I hate the idea of writing "filler", but sometimes you just need to connect the dots and move from Point A to Point B. Will anything particularly noteworthy happen in this chapter? Probably not. But as long as it doesn't drag down the pacing too much, I'm fine with its function of bridging the gaps between more crucial scenes. As one of my college professors once said (about something unrelated, admittedly), you're never going to make an apple out of a potato. It is what it is.

Friday, August 24, 2018

Closing Montage - Release Day!


After some whirlwind rounds of editing, Closing Montage hits the e-shelves today! As always, I'm thrilled with the cover design here - very Nicholas "Imma make some women cry" Sparks-esque. ;) Get the tissues ready, because this one's a tearjerker! (In case you couldn't tell from the blurb, which makes the ending pretty obvious....)

Blurb:


Edwin Crawford is dying. His suffering is made even worse when he considers how he’ll be leaving behind his wife of over four decades. He contacts 1Night Stand and instructs her to communicate with Madame Evangeline in the hopes she’ll find another man and won’t be lonely without him.

Abigail refuses to entertain the idea of pursuing a romance with anyone other than her husband. When Edwin continues to insist she use the dating service he found for her, she eventually agrees. But he should realize, she reasons, once she makes up her mind about something, she’s determined to do it her own way.

With Madame Evangeline’s help, Abigail plans the perfect evening. Through the use of virtual reality, she can take Edwin anywhere she wants, across the world and back in time, without him having to leave home. It’s their last chance to remember why they were so deeply in love for so many years. Even though she defied his wishes, can she convince him to go on one more date?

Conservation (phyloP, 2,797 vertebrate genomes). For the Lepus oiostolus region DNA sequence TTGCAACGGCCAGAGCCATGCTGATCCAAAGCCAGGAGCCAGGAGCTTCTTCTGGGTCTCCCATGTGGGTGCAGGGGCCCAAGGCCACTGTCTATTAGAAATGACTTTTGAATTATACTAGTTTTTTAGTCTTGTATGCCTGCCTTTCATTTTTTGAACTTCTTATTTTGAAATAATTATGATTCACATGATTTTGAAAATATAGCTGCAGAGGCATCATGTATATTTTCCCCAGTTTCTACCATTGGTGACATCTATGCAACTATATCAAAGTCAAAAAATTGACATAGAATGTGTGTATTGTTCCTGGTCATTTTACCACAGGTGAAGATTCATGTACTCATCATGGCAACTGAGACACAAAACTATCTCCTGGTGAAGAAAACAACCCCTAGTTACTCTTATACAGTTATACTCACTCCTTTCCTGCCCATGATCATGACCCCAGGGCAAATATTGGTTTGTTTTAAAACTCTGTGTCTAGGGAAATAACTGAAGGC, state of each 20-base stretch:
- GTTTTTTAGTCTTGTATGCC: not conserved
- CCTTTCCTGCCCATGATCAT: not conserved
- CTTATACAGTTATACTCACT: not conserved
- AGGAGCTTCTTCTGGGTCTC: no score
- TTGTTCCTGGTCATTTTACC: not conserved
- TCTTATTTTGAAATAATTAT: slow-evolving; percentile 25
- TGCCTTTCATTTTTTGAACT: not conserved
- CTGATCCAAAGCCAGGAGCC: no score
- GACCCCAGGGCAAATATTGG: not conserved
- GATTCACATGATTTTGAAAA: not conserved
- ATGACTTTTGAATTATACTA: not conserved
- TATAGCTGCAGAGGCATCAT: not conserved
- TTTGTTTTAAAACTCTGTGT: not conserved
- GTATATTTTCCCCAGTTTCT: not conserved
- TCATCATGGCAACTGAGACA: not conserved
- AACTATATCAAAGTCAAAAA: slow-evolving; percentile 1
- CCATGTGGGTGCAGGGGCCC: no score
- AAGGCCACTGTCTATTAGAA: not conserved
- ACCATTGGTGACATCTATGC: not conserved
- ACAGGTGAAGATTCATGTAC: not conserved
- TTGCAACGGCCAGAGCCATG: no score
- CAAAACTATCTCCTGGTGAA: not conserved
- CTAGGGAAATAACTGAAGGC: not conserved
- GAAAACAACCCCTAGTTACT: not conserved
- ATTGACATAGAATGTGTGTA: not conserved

Excerpt:


The modest colonial looked mostly the same as it had when I’d arrived home earlier in the day, though the paint was one shade lighter and weeds covered the flower beds flanking the walkway. I climbed up the steps and pushed open the front door. The hallway’s original dingy tiles greeted me, leading the way onto faded linoleum beneath our old, scratched kitchen cabinets. The house had been in need of updating when we acquired it, but from day one, it had felt like home.

Edwin appeared behind me in the doorway. “It’s empty,” he said, stating the obvious. “I guess this is the day we became homeowners?”

“Yup. We finally reached true adulthood by taking on the responsibility of a mortgage and property taxes.” I stepped into the foyer and spun around. “But most importantly, we had a place to make our own.”

I walked through the first floor, taking in all the details that had been rendered with surprising perfection. The shag carpet squished beneath my feet in the dining room. I smiled at the memory of when we’d discovered the beautiful hardwood floor underneath. The crooked closet doors squeaked when I opened and closed them, and the scrapes on the kitchen countertop felt rough beneath my fingertips. Back in the real world, little of our house remained in its original condition. Remembering its earlier state filled me with warmth, even as I relived its flaws.

Edwin leaned against the counter, hands clasped in front of him. “It’s hard to believe we ever fell in love with this place.”